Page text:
Origin of wish

before 900; (v.) Middle English wisshen, Old English wȳscan; cognate with German wünschen, Old Norse æskja; akin to Old English wynn joy (see winsome), Latin venus charm (see Venus); (noun) Middle English, derivative of the v.
Related formswish·er, nounwish·less, adjectivein·ter·wish, verb (used with object), nounout·wish, verb (used with object)

Synonyms for wish

1. crave. 5. direct, order. 12. will, want.

Synonym study

1. Wish, desire, want indicate a longing for something. To wish is to feel an impulse toward attainment or possession of something; the strength of the feeling may be of greater or lesser intensity: I wish I could go home. Desire, a more formal word, suggests a strong wish: They desire a new regime. Want, usually colloquial in use, suggests a feeling of lack or need that imperatively demands fulfillment: People all over the world want peace.
Dictionary.com Unabridged Based on the Random House Unabridged Dictionary, © Random House, Inc. 2019

Examples from the Web for wish

Contemporary Examples of wish

Historical Examples of wish

  • "It is partly for your sake that I wish it, my poor child," said he.


    Lydia Maria Child

  • “I wish they may not be in league with them,” said Master Headley.

    The Armourer's Prentices

    Charlotte M. Yonge

  • I wish we might have talked more—I'm sure—when are you leaving?

    The Spenders

    Harry Leon Wilson

  • I wish my father had intrusted his money to you instead of to the superintendent.

    Brave and Bold

    Horatio Alger

  • "If there were any use in wishing, I'd wish myself on shore," said the second.

    Brave and Bold

    Horatio Alger

British Dictionary definitions for wish



(when tr, takes a clause as object or an infinitive; when intr, often foll by for) to want or desire (something, often that which cannot be or is not the case)I wish I lived in Italy; to wish for peace
(tr) to feel or express a desire or hope concerning the future or fortune ofI wish you well
(tr) to desire or prefer to be as specified
(tr) to greet as specified; bidhe wished us good afternoon
(tr) formal to order politelyI wish you to come at three o'clock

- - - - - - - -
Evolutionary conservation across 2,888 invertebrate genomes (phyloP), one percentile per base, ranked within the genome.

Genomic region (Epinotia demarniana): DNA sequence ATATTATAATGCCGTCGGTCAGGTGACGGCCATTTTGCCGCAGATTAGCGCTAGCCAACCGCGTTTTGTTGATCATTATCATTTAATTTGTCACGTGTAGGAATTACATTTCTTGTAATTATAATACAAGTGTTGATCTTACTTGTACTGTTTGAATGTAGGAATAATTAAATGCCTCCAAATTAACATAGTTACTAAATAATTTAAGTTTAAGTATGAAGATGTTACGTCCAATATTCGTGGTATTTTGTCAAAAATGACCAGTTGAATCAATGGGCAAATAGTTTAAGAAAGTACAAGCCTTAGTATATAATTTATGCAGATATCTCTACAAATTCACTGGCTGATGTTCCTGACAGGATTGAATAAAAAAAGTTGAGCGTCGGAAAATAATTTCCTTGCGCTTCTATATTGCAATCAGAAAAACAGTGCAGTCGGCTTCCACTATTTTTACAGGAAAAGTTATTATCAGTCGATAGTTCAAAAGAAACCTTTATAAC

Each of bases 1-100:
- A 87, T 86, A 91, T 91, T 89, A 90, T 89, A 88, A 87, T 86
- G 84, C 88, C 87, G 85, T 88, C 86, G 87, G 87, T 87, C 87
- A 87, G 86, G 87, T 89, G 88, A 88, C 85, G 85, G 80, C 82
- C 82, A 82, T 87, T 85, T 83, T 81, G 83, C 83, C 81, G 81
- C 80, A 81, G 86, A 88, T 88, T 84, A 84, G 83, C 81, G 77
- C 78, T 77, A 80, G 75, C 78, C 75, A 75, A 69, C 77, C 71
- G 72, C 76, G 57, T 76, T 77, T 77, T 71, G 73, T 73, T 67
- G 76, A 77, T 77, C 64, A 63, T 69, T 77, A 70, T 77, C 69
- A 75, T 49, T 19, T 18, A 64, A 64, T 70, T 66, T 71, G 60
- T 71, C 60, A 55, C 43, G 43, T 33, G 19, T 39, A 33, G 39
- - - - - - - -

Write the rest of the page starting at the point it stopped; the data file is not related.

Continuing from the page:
the act of wishing; the expression of some desire or mental inclinationto make a wish
something desired or wished forhe got his wish
(usually plural) expressed hopes or desire, esp for someone's welfare, health, etc
(often plural) formal a polite order or request
See also wish on
Derived Formswisher, nounwishless, adjective

Word Origin for wish

Old English wӯscan; related to Old Norse öskja, German wünschen, Dutch wenschen
Collins English Dictionary - Complete & Unabridged 2012 Digital Edition © William Collins Sons & Co. Ltd. 1979, 1986 © HarperCollins Publishers 1998, 2000, 2003, 2005, 2006, 2007, 2009, 2012

Word Origin and History for wish

Old English wyscan "to wish," from Proto-Germanic *wunskijanan (cf. Old Norse æskja, Danish ønske, Swedish önska, Middle Dutch wonscen, Dutch wensen, Old High German wunsken, German wunschen "to wish"), from PIE *wun-/*wen-/*won- "to strive after, wish, desire, be satisfied" (cf. Sanskrit vanati "he desires, loves, wins," Latin venus "love, sexual desire, loveliness," venerari "to worship;" see Venus). The noun is attested from c.1300. Wish fulfillment (1901) translates German wunscherfüllung (Freud, "Die Traumdeutung," 1900).

Online Etymology Dictionary, © 2010 Douglas Harper

Idioms and Phrases with wish


In addition to the idiom beginning with wish

  • wish on

also see:

  • if wishes were horses
The American Heritage® Idioms Dictionary Copyright © 2002, 2001, 1995 by Houghton Mifflin Harcourt Publishing Company. Published by Houghton Mifflin Harcourt Publishing Company.